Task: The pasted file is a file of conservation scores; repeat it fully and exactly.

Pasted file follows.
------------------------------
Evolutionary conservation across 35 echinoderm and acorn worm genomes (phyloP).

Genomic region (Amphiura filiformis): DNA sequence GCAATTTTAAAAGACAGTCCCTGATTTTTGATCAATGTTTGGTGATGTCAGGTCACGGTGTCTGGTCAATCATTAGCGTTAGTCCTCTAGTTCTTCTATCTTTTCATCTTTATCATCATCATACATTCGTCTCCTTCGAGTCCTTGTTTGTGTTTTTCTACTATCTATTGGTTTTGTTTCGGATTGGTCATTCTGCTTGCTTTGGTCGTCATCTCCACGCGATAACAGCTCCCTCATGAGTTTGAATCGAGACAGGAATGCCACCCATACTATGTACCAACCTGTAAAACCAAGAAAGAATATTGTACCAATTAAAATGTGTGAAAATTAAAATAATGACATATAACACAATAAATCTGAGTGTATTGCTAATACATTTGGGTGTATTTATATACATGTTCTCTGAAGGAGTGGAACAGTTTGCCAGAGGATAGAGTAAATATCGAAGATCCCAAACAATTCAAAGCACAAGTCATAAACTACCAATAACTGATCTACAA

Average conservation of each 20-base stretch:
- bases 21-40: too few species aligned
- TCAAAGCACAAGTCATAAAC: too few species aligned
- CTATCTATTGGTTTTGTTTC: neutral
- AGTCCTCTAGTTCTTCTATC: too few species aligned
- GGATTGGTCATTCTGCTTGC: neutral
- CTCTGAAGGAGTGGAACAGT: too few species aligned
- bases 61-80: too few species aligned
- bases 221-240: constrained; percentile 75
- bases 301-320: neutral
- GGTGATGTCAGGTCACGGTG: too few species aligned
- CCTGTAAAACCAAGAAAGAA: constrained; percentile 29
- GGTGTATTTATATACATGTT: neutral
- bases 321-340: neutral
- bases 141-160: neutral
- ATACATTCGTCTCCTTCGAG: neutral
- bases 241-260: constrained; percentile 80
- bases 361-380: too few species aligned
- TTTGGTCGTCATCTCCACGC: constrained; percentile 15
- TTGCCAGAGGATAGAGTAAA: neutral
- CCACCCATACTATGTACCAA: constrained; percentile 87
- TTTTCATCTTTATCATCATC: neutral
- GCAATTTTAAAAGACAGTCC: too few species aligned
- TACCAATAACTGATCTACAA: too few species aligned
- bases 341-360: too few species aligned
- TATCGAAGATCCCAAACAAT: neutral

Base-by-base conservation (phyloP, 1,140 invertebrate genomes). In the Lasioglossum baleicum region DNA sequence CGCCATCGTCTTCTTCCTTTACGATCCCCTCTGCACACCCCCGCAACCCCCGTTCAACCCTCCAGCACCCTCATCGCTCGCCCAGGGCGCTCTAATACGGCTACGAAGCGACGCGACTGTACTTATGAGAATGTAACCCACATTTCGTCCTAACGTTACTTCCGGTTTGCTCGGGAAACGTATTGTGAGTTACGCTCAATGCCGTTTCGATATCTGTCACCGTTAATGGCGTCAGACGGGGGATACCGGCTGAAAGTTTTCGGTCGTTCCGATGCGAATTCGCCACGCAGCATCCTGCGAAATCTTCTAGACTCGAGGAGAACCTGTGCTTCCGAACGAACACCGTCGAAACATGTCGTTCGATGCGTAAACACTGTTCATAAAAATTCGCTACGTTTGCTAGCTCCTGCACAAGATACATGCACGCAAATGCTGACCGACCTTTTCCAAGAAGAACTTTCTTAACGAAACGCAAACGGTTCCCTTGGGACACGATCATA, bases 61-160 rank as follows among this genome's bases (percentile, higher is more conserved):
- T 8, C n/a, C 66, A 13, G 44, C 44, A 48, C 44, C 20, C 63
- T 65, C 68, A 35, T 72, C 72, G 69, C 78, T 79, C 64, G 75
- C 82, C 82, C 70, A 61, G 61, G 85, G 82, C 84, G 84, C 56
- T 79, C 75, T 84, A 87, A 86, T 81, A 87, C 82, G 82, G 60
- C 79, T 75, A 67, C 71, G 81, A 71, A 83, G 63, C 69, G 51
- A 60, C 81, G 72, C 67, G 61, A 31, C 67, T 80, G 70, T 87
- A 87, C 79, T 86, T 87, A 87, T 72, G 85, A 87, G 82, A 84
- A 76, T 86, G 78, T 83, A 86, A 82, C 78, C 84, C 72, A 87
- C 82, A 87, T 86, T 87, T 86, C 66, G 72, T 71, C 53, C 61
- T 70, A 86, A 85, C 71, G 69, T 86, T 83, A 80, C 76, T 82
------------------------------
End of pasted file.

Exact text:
Evolutionary conservation across 35 echinoderm and acorn worm genomes (phyloP).

Genomic region (Amphiura filiformis): DNA sequence GCAATTTTAAAAGACAGTCCCTGATTTTTGATCAATGTTTGGTGATGTCAGGTCACGGTGTCTGGTCAATCATTAGCGTTAGTCCTCTAGTTCTTCTATCTTTTCATCTTTATCATCATCATACATTCGTCTCCTTCGAGTCCTTGTTTGTGTTTTTCTACTATCTATTGGTTTTGTTTCGGATTGGTCATTCTGCTTGCTTTGGTCGTCATCTCCACGCGATAACAGCTCCCTCATGAGTTTGAATCGAGACAGGAATGCCACCCATACTATGTACCAACCTGTAAAACCAAGAAAGAATATTGTACCAATTAAAATGTGTGAAAATTAAAATAATGACATATAACACAATAAATCTGAGTGTATTGCTAATACATTTGGGTGTATTTATATACATGTTCTCTGAAGGAGTGGAACAGTTTGCCAGAGGATAGAGTAAATATCGAAGATCCCAAACAATTCAAAGCACAAGTCATAAACTACCAATAACTGATCTACAA

Average conservation of each 20-base stretch:
- bases 21-40: too few species aligned
- TCAAAGCACAAGTCATAAAC: too few species aligned
- CTATCTATTGGTTTTGTTTC: neutral
- AGTCCTCTAGTTCTTCTATC: too few species aligned
- GGATTGGTCATTCTGCTTGC: neutral
- CTCTGAAGGAGTGGAACAGT: too few species aligned
- bases 61-80: too few species aligned
- bases 221-240: constrained; percentile 75
- bases 301-320: neutral
- GGTGATGTCAGGTCACGGTG: too few species aligned
- CCTGTAAAACCAAGAAAGAA: constrained; percentile 29
- GGTGTATTTATATACATGTT: neutral
- bases 321-340: neutral
- bases 141-160: neutral
- ATACATTCGTCTCCTTCGAG: neutral
- bases 241-260: constrained; percentile 80
- bases 361-380: too few species aligned
- TTTGGTCGTCATCTCCACGC: constrained; percentile 15
- TTGCCAGAGGATAGAGTAAA: neutral
- CCACCCATACTATGTACCAA: constrained; percentile 87
- TTTTCATCTTTATCATCATC: neutral
- GCAATTTTAAAAGACAGTCC: too few species aligned
- TACCAATAACTGATCTACAA: too few species aligned
- bases 341-360: too few species aligned
- TATCGAAGATCCCAAACAAT: neutral

Base-by-base conservation (phyloP, 1,140 invertebrate genomes). In the Lasioglossum baleicum region DNA sequence CGCCATCGTCTTCTTCCTTTACGATCCCCTCTGCACACCCCCGCAACCCCCGTTCAACCCTCCAGCACCCTCATCGCTCGCCCAGGGCGCTCTAATACGGCTACGAAGCGACGCGACTGTACTTATGAGAATGTAACCCACATTTCGTCCTAACGTTACTTCCGGTTTGCTCGGGAAACGTATTGTGAGTTACGCTCAATGCCGTTTCGATATCTGTCACCGTTAATGGCGTCAGACGGGGGATACCGGCTGAAAGTTTTCGGTCGTTCCGATGCGAATTCGCCACGCAGCATCCTGCGAAATCTTCTAGACTCGAGGAGAACCTGTGCTTCCGAACGAACACCGTCGAAACATGTCGTTCGATGCGTAAACACTGTTCATAAAAATTCGCTACGTTTGCTAGCTCCTGCACAAGATACATGCACGCAAATGCTGACCGACCTTTTCCAAGAAGAACTTTCTTAACGAAACGCAAACGGTTCCCTTGGGACACGATCATA, bases 61-160 rank as follows among this genome's bases (percentile, higher is more conserved):
- T 8, C n/a, C 66, A 13, G 44, C 44, A 48, C 44, C 20, C 63
- T 65, C 68, A 35, T 72, C 72, G 69, C 78, T 79, C 64, G 75
- C 82, C 82, C 70, A 61, G 61, G 85, G 82, C 84, G 84, C 56
- T 79, C 75, T 84, A 87, A 86, T 81, A 87, C 82, G 82, G 60
- C 79, T 75, A 67, C 71, G 81, A 71, A 83, G 63, C 69, G 51
- A 60, C 81, G 72, C 67, G 61, A 31, C 67, T 80, G 70, T 87
- A 87, C 79, T 86, T 87, A 87, T 72, G 85, A 87, G 82, A 84
- A 76, T 86, G 78, T 83, A 86, A 82, C 78, C 84, C 72, A 87
- C 82, A 87, T 86, T 87, T 86, C 66, G 72, T 71, C 53, C 61
- T 70, A 86, A 85, C 71, G 69, T 86, T 83, A 80, C 76, T 82